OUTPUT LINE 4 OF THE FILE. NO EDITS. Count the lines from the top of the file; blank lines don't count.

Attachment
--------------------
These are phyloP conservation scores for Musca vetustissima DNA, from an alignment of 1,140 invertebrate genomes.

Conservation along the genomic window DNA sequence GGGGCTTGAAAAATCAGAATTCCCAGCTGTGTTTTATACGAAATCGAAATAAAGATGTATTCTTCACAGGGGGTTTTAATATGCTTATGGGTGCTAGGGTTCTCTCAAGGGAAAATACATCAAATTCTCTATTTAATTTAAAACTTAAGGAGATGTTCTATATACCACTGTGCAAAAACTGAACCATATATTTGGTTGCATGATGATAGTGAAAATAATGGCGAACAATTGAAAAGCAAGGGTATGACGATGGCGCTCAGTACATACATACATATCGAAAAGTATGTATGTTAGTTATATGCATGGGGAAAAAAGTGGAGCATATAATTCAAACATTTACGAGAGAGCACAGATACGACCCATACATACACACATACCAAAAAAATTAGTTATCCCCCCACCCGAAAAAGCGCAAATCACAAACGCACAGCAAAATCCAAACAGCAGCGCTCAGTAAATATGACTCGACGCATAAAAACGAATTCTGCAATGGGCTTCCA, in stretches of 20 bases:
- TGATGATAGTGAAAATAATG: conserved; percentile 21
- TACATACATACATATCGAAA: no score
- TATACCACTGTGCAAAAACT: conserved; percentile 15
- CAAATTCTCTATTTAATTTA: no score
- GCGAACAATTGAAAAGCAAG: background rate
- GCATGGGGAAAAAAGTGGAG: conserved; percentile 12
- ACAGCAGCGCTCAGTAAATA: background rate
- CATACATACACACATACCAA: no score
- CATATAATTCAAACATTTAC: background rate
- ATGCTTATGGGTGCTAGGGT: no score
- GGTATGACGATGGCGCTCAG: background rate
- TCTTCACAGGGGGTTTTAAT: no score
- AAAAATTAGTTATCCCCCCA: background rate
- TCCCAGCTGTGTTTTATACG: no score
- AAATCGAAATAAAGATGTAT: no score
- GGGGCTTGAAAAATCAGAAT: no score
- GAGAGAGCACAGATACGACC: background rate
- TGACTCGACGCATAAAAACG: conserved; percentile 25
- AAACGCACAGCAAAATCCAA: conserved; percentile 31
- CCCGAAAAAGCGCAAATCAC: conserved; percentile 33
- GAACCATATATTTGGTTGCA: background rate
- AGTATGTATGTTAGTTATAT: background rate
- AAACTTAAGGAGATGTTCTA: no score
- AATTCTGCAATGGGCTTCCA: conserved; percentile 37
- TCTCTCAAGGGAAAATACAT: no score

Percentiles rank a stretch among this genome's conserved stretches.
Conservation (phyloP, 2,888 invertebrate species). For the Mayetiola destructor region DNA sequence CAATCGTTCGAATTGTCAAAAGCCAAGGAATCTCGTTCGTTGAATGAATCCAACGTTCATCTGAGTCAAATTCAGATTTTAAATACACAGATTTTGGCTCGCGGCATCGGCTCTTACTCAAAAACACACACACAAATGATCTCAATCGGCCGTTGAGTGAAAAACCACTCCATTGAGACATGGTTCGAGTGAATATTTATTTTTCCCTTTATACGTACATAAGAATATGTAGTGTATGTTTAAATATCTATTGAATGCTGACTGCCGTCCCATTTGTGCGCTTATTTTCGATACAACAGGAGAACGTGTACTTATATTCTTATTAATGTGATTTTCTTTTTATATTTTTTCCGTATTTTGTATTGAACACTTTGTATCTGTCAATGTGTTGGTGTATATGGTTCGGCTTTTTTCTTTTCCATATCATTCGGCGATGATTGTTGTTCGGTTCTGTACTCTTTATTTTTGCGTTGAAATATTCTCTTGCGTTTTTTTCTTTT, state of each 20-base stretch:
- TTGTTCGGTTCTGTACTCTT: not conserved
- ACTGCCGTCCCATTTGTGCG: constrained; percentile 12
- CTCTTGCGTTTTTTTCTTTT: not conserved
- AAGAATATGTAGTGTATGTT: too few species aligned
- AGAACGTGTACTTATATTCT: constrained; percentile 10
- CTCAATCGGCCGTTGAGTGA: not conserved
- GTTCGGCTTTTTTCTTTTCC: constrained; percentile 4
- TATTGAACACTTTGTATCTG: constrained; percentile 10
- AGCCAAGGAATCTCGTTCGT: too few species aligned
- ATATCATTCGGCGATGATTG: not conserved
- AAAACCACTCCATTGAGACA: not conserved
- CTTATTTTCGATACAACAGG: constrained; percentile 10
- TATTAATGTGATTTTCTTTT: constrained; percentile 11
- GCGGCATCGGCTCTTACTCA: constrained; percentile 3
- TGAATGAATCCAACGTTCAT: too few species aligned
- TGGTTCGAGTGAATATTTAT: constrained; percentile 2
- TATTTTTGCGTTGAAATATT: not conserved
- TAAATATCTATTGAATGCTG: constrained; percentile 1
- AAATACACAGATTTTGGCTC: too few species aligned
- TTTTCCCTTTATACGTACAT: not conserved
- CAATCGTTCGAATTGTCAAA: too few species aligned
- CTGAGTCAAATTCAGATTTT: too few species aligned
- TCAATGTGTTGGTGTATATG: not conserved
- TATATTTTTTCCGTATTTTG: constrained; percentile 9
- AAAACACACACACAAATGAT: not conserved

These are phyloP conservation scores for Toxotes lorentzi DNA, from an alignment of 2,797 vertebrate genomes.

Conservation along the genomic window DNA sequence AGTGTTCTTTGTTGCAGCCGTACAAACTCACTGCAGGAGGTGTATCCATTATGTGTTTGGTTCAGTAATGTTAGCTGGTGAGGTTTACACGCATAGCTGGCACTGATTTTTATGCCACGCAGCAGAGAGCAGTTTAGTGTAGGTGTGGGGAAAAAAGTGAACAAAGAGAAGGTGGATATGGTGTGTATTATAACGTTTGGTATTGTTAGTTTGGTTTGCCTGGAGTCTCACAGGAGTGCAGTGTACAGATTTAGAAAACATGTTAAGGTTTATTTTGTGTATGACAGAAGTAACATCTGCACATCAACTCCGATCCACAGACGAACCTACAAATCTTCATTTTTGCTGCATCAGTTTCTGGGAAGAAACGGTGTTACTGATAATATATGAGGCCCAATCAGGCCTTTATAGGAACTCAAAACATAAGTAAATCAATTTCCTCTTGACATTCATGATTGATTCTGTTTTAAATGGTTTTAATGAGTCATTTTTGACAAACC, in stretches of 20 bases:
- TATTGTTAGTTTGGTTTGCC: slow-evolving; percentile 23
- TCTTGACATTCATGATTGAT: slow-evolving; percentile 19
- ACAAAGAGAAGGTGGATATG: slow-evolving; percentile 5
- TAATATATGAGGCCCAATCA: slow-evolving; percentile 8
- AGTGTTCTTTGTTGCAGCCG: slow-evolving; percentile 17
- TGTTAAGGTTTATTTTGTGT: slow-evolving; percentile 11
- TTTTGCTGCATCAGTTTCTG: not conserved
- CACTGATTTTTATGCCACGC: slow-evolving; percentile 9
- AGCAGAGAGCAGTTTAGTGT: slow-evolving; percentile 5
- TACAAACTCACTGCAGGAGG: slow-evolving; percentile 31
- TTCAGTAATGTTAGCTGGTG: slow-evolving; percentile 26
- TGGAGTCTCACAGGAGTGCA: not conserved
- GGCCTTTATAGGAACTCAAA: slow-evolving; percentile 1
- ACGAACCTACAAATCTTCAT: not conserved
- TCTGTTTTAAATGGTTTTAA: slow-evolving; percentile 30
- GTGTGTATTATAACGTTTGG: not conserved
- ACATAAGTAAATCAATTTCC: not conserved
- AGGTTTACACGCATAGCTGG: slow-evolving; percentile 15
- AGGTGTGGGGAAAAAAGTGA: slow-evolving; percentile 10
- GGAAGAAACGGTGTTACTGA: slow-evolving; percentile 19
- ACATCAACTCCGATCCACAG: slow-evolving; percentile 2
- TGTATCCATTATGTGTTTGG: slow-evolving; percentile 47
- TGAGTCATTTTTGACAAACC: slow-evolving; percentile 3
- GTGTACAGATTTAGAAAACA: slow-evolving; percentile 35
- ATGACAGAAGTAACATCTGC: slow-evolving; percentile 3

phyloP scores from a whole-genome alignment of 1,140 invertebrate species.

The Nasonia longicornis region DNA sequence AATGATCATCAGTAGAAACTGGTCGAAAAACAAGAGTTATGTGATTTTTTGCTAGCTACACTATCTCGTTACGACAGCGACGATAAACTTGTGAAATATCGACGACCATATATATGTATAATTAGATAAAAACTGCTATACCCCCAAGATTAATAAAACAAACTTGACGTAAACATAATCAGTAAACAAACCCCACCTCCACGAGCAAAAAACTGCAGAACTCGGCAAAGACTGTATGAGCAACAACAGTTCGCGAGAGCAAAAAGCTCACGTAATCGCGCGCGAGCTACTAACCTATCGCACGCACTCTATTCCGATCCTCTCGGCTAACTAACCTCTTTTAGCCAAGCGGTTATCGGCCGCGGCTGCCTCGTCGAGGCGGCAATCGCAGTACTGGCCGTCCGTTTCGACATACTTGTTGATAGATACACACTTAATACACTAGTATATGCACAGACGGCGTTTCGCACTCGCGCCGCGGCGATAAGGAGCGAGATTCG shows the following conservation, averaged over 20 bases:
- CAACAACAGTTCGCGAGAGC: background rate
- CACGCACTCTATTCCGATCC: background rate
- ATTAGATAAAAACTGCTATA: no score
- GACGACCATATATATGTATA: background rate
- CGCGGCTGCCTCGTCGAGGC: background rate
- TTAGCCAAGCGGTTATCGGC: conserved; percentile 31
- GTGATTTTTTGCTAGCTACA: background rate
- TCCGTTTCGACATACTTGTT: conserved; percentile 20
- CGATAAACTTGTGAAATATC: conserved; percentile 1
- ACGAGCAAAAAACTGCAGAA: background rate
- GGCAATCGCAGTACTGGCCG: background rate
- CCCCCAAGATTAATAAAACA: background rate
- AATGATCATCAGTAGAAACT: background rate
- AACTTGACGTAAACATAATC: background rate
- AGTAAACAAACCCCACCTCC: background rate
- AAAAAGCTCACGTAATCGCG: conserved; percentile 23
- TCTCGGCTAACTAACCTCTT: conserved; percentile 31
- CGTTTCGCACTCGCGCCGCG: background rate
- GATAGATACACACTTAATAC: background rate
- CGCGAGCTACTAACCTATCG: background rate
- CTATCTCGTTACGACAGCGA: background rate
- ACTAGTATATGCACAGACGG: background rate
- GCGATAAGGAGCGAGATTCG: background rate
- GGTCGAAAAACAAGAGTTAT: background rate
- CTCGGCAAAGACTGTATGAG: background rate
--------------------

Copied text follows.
- TACATACATACATATCGAAA: no score